Package Management

Alexander E. Patrakov patrakov at gmail.com
Wed Feb 27 21:58:27 PST 2008


2008/2/28, Jeremy Huntwork <jhuntwork at linuxfromscratch.org>:

> Because PM can be a complex and varied subject, I would suggest that we
>  start small. Start with a POC LFS that employs DESTDIR and a _very
>  simple_ way to package. The two main initial goals might be:
>
>  1. Know what files have been installed by the package and where they
>  were installed.
>
>  2. Store the compiled package for possible use on another system.
>
>  It would be very easy to accomplish that with tar only:
>
>  make DESTDIR=/tmp/package install
>  cd /tmp/package
>  tar -cjf package.tar.bz2 ./
>  tar -tf package.tar.bz2 >/var/packagedata/package
>  cd /
>  tar -xf /tmp/package/package.tar.bz2
>
>  The above commands could probably be condensed even further or made
>  slightly more robust, but it should demonstrate how easy it is to keep
>  track of installed files.
>
>  As we develop the idea further, and we wish include educational points
>  in LFS about more advanced concepts of Package Management, we could
>  bring in other features.

I don't oppose the idea, but have some worries. Namely, adding goals
in the process is a sure way to a mess in the code and instructions,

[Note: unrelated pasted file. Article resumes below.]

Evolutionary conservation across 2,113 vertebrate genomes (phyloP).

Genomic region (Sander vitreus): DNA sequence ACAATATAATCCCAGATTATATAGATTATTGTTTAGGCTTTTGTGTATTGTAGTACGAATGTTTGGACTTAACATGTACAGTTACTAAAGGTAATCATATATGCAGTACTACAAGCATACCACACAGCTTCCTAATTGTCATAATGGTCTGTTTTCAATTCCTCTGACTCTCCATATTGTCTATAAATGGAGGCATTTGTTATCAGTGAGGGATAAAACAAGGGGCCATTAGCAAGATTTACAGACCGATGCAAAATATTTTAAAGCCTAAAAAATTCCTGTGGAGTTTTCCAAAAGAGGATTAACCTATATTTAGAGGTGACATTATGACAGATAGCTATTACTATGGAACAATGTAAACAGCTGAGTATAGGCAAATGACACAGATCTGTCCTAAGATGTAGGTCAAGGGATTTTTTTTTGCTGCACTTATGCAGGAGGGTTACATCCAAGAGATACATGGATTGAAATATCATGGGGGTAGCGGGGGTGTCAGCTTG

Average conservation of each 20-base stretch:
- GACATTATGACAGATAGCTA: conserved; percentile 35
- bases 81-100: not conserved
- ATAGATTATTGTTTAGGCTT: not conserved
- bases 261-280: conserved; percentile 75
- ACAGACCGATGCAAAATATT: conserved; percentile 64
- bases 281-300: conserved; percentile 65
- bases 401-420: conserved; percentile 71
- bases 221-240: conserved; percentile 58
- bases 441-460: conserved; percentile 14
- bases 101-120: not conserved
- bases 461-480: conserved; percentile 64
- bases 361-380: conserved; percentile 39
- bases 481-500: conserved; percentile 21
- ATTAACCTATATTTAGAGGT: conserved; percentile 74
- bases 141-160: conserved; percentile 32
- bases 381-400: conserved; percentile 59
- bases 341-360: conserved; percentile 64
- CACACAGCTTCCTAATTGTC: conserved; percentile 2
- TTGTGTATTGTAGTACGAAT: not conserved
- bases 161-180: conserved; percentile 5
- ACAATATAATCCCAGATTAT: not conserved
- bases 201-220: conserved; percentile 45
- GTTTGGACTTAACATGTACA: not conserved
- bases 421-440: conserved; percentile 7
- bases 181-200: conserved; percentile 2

because old assumptions are hard to weed out. Take, for example,
Midnight Commander that was not designed with UTF-8 in mind. The patch
is huge and still imperfect.

The other alternative is to stick with a known package manager such as
RPM and thus automatically have all goals provided by it. I still have
RPM instructions from LeafOS, and will check at home whether the
upstream bug about file conflicts is resolved.

OTOH, the need to DESTDIRize the instructions and find out
post-installation steps does exist independently from RPM, so we can
start working in parallel on this task.

Here is why RPM:

There are only three families of DESTDIR-based binary package
management system in the world: RPM, deb, and tar-based. A tar-based
system is already suggested. Dpkg requires an enormous amount of
infrastructure just to bootstrap it to a point where the dpkg-deb
--build command works (i.e., produces a package from a DESTDIR and
informational files such as a package description), and that's still
much less than an old-time Debian user would expect (i.e., where the
"debian/rules" files work).

-- 
Alexander E. Patrakov



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